Soletus is one of the nicest people I’ve ever known. However, when you cross that line with him, he’ll jump over it to. He became less prone when he was older mainly because he was a lot more mature, but at the same time, I wonder if it was because he showed a lot of people that he won’t be pushed around.
Kiao was right Doran did try to raise a fuss. His father supported and pushed the notion he was scored unfairly. This was nothing new. Soletus heard stories from his father about disgruntled Brotherhood parents who weren’t pleased about of their child’s assessment score. However, it was always fair.
The scoring was simple, a warder looking to become warden had to pass a field assessment through an obstacle course which most passed and then a practical assessment. That was the hard part. The warder has to fight three wardens at the same time. One was testing them on defense, one offense, and the other was a combination of the two to see their combined skill. The warder also has to recognize who is who. They had to tap the one who was defending, block the offensive, and tap them, and disarm the one using both skills. Both assessments were timed. Skill was huge factor and clumsiness, and nervousness counted against the warder.
Doran told his father that Master Oreic was especially hard on him and was being biased because he didn’t get along with Soletus. It was a laughable accusation as his father was very objective when it came to assessing the trials. He had a good eye for fighters and knew a great deal about combat. He was the hardest of all of the hand-to-hand combat masters to please. In fact, no one ever got a perfect from him. Soletus heard from his father many times that he didn’t want an unprepared junior warden in a training band.
Soletus knew Doran was a bad fighter. He sparred with him plenty of times to know that. And even getting help from a bunch of junior wardens didn’t help at all according to his father at dinner the day Doran was finally told to shut up and train more.
“I’ve never seen a parent put up this much fuss about their child,” stated Oeric. “You should’ve seen the way he was fighting. There was no finesse in his moves, he did a poor job planning, and had no patients. He was too nervous. If he can’t fight in front of those who trained him for an assessment, how will he do so on the road,” said his father.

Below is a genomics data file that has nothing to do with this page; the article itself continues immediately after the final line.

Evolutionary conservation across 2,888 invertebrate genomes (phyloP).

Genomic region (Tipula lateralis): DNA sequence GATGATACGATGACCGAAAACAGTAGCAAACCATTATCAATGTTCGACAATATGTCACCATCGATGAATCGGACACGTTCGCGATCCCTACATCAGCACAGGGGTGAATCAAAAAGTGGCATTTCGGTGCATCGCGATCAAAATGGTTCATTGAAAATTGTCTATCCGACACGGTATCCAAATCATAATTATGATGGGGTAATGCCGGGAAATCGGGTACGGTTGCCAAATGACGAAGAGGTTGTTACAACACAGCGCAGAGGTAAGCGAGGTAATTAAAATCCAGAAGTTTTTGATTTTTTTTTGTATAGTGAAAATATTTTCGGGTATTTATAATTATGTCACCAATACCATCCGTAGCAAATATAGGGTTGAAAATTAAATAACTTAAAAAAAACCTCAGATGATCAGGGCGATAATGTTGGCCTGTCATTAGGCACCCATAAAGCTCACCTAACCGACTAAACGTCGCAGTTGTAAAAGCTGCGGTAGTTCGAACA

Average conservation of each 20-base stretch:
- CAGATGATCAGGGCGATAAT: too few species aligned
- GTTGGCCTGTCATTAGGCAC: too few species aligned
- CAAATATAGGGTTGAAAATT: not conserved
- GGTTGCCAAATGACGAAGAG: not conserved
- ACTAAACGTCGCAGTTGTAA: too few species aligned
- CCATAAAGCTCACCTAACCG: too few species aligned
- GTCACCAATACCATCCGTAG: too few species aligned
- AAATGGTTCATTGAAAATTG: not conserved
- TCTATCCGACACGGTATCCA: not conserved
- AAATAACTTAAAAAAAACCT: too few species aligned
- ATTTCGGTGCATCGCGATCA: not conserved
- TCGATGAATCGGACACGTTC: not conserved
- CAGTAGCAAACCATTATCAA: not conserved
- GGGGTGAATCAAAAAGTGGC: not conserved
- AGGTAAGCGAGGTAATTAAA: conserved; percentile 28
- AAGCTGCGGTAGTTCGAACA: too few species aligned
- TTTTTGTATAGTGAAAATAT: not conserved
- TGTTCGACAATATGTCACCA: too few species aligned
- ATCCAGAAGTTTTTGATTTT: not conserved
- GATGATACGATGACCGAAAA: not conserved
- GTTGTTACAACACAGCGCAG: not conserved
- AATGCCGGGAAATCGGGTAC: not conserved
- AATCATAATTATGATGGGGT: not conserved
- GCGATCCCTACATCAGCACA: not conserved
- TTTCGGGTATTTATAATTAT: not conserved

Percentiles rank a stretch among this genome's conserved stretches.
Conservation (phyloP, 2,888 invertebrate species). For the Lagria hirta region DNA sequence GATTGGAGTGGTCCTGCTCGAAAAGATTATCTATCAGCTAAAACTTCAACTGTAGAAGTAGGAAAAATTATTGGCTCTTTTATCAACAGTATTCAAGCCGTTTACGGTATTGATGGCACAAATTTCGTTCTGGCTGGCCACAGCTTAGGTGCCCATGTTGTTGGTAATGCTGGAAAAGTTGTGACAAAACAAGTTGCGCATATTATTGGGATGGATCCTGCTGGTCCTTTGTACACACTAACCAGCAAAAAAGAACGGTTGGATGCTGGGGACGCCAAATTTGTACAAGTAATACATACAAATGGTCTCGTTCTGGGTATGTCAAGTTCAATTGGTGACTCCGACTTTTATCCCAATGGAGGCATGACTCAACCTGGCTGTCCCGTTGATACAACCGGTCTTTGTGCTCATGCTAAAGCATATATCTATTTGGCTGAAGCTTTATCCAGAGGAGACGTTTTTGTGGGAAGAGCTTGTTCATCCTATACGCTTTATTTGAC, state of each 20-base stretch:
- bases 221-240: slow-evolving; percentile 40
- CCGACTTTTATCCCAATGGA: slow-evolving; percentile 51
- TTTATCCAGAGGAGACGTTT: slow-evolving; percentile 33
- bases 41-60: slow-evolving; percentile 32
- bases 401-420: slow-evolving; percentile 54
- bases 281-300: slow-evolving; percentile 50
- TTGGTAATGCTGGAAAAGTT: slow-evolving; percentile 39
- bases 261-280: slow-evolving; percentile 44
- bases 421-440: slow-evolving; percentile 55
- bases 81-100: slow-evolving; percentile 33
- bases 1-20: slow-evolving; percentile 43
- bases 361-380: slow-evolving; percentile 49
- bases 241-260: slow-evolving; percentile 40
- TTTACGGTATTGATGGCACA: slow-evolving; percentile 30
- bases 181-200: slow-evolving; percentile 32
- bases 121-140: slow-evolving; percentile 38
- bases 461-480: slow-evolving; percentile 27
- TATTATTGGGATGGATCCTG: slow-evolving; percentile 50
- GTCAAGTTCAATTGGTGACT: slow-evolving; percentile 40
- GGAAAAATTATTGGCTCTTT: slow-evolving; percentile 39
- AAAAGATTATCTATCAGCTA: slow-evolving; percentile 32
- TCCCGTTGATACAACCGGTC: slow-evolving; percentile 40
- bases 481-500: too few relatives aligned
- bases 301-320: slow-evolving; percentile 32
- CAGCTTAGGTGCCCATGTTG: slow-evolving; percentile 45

Cordea nodded understandingly and just let him rant. Fern, for some reason, was still interested in such things and listened. Soletus thought Saedee was lucky. She was too young to pay attention and took more joy in rolling her peas across the plate. Soletus absently poke at his food in silence. His vacantly focused on the wood grains of the table. He used to look forward eating with his family when he first started training. It was a sanctuary away from learning and lectures. Now it was something he had to suffer through. He didn’t want to be there. He only did it for his mother because it was something she liked. He didn’t want to be there mostly because of his father.
Despite his father’s leniency and the fact he hadn’t been on his back lately, he could still feel the resentment stirring low in his chest. He didn’t want to hear about Doran or the trials that he missed because of the man sitting at the head of the table complaining.
“Sloppy, completely sloppy,” his father ended. Soletus dropped his fork at the sound of his father’s condescending tone. He wanted to get up and leave.
His mother then caught sight of him. “Soletus, you haven’t touched a thing.”
“I’m not very hungry,” he said picking his fork up and chewed on a single slice of carrot.
Both his parents exchanged a brief glance before his father gave him and accusing stare. “Have you been having nightmares?”
“No. I just had that one,” Soletus answered and before the conversation of his sleeping habits began to be discussed, someone tapped on the door. “I’ll get it,” said Soletus scooting from the table. Thank you Dias for the distraction.
He flung the door opened and was greeted by the boney face of Mien.
“Lyndon said you might be here,” said the boy. His eyes shifted behind him then to his face again. “I’m interrupting aren’t I?”
“Please tell me you need me,” pleaded Soletus.
Mien became confused. “Well yes and no. I just wanted to ask you something, but if you’re eating with your family, it can wait.”
“Is that Mien,” said his mother.
“Yes,” said Soletus shouting to her then whispered to him. “Be urgent like you need me I don’t want to be here.”
Mien’s eyes widened at being put on the spot the way he was and he began to fumble.
“Uhhh,” he said.
“Tell him to step in a moment,” she requested.
Soletus stepped aside and Mien tried his best not to be nervous. But he fiddled with his fingers and wore an expression that reminded Soletus of a frightened rabbit.
“Greetings Madame Sheldmartin,” he said and at the sight of Soletus’s father, he became stiff. “And to you as well Sir…uh Master Oeric.”
“What brings you here,” said Soletus’s mother.
“You’re son actually. I-I-I need to talk to him, it’s important,” he spilled out as fast as he could.
“Surely you can stay a moment. I can fix you a little something on your way back to the chapel.”
Mien swallowed and shook his head rapidly. “No…uh thanks. I’ve eaten.”
Soleus’s mother gave him a warm smile. “Oh yes, I guess you’ve been eating at the mess hall now.”
Mien nodded. “Yes, Lyndon’s been making sure that I do.”